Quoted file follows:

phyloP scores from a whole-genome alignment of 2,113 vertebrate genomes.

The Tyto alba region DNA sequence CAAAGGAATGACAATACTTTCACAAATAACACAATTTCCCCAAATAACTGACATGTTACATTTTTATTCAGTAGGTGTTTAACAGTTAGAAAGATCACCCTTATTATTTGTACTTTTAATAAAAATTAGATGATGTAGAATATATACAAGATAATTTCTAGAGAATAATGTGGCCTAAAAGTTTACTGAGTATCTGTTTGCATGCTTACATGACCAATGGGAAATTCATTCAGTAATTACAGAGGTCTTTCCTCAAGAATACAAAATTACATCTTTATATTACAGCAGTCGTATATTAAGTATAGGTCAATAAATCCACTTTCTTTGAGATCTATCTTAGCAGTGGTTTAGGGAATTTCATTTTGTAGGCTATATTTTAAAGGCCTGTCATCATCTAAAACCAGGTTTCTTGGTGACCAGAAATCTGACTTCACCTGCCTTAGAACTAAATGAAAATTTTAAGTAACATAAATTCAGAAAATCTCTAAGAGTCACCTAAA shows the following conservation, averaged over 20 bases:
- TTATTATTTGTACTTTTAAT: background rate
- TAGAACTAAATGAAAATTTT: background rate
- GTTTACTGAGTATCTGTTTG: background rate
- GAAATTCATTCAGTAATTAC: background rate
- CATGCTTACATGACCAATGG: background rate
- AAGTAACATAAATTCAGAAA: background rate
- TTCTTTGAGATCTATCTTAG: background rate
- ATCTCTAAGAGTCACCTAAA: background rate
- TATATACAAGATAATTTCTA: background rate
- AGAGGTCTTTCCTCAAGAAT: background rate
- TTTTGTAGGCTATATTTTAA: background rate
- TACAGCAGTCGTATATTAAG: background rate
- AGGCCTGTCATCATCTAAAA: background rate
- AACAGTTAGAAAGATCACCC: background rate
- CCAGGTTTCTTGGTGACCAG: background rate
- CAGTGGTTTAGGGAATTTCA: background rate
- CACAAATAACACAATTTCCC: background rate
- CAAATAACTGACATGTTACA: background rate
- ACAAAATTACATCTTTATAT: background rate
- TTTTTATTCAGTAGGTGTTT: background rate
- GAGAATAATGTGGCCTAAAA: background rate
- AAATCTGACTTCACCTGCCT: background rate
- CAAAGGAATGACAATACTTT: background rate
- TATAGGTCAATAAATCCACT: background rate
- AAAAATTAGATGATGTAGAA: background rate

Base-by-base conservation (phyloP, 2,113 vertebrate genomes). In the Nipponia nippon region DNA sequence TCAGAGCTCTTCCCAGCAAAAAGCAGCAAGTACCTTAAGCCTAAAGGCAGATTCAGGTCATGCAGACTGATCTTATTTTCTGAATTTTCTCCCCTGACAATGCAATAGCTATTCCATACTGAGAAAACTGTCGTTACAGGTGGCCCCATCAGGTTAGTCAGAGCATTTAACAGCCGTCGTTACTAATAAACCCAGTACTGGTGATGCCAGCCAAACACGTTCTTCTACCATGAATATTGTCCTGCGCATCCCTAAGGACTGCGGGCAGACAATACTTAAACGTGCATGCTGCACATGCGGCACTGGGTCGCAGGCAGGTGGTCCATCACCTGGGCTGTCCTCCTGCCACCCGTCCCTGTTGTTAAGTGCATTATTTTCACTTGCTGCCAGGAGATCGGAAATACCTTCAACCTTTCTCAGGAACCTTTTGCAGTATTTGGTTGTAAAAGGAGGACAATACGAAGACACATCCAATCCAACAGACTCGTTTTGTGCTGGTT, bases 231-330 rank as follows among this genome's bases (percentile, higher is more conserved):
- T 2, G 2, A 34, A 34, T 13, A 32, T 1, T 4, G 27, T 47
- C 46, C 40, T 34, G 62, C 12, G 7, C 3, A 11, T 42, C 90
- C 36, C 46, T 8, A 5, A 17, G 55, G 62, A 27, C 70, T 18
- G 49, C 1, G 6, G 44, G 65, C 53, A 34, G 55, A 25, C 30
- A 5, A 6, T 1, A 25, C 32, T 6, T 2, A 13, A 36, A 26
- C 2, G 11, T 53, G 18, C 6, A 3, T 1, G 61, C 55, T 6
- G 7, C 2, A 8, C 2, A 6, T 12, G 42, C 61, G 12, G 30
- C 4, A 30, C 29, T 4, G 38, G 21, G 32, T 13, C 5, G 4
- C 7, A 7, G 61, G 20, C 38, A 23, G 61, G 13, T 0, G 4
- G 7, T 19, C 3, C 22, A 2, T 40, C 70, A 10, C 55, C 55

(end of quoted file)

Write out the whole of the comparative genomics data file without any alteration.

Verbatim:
phyloP scores from a whole-genome alignment of 2,113 vertebrate genomes.

The Tyto alba region DNA sequence CAAAGGAATGACAATACTTTCACAAATAACACAATTTCCCCAAATAACTGACATGTTACATTTTTATTCAGTAGGTGTTTAACAGTTAGAAAGATCACCCTTATTATTTGTACTTTTAATAAAAATTAGATGATGTAGAATATATACAAGATAATTTCTAGAGAATAATGTGGCCTAAAAGTTTACTGAGTATCTGTTTGCATGCTTACATGACCAATGGGAAATTCATTCAGTAATTACAGAGGTCTTTCCTCAAGAATACAAAATTACATCTTTATATTACAGCAGTCGTATATTAAGTATAGGTCAATAAATCCACTTTCTTTGAGATCTATCTTAGCAGTGGTTTAGGGAATTTCATTTTGTAGGCTATATTTTAAAGGCCTGTCATCATCTAAAACCAGGTTTCTTGGTGACCAGAAATCTGACTTCACCTGCCTTAGAACTAAATGAAAATTTTAAGTAACATAAATTCAGAAAATCTCTAAGAGTCACCTAAA shows the following conservation, averaged over 20 bases:
- TTATTATTTGTACTTTTAAT: background rate
- TAGAACTAAATGAAAATTTT: background rate
- GTTTACTGAGTATCTGTTTG: background rate
- GAAATTCATTCAGTAATTAC: background rate
- CATGCTTACATGACCAATGG: background rate
- AAGTAACATAAATTCAGAAA: background rate
- TTCTTTGAGATCTATCTTAG: background rate
- ATCTCTAAGAGTCACCTAAA: background rate
- TATATACAAGATAATTTCTA: background rate
- AGAGGTCTTTCCTCAAGAAT: background rate
- TTTTGTAGGCTATATTTTAA: background rate
- TACAGCAGTCGTATATTAAG: background rate
- AGGCCTGTCATCATCTAAAA: background rate
- AACAGTTAGAAAGATCACCC: background rate
- CCAGGTTTCTTGGTGACCAG: background rate
- CAGTGGTTTAGGGAATTTCA: background rate
- CACAAATAACACAATTTCCC: background rate
- CAAATAACTGACATGTTACA: background rate
- ACAAAATTACATCTTTATAT: background rate
- TTTTTATTCAGTAGGTGTTT: background rate
- GAGAATAATGTGGCCTAAAA: background rate
- AAATCTGACTTCACCTGCCT: background rate
- CAAAGGAATGACAATACTTT: background rate
- TATAGGTCAATAAATCCACT: background rate
- AAAAATTAGATGATGTAGAA: background rate

Base-by-base conservation (phyloP, 2,113 vertebrate genomes). In the Nipponia nippon region DNA sequence TCAGAGCTCTTCCCAGCAAAAAGCAGCAAGTACCTTAAGCCTAAAGGCAGATTCAGGTCATGCAGACTGATCTTATTTTCTGAATTTTCTCCCCTGACAATGCAATAGCTATTCCATACTGAGAAAACTGTCGTTACAGGTGGCCCCATCAGGTTAGTCAGAGCATTTAACAGCCGTCGTTACTAATAAACCCAGTACTGGTGATGCCAGCCAAACACGTTCTTCTACCATGAATATTGTCCTGCGCATCCCTAAGGACTGCGGGCAGACAATACTTAAACGTGCATGCTGCACATGCGGCACTGGGTCGCAGGCAGGTGGTCCATCACCTGGGCTGTCCTCCTGCCACCCGTCCCTGTTGTTAAGTGCATTATTTTCACTTGCTGCCAGGAGATCGGAAATACCTTCAACCTTTCTCAGGAACCTTTTGCAGTATTTGGTTGTAAAAGGAGGACAATACGAAGACACATCCAATCCAACAGACTCGTTTTGTGCTGGTT, bases 231-330 rank as follows among this genome's bases (percentile, higher is more conserved):
- T 2, G 2, A 34, A 34, T 13, A 32, T 1, T 4, G 27, T 47
- C 46, C 40, T 34, G 62, C 12, G 7, C 3, A 11, T 42, C 90
- C 36, C 46, T 8, A 5, A 17, G 55, G 62, A 27, C 70, T 18
- G 49, C 1, G 6, G 44, G 65, C 53, A 34, G 55, A 25, C 30
- A 5, A 6, T 1, A 25, C 32, T 6, T 2, A 13, A 36, A 26
- C 2, G 11, T 53, G 18, C 6, A 3, T 1, G 61, C 55, T 6
- G 7, C 2, A 8, C 2, A 6, T 12, G 42, C 61, G 12, G 30
- C 4, A 30, C 29, T 4, G 38, G 21, G 32, T 13, C 5, G 4
- C 7, A 7, G 61, G 20, C 38, A 23, G 61, G 13, T 0, G 4
- G 7, T 19, C 3, C 22, A 2, T 40, C 70, A 10, C 55, C 55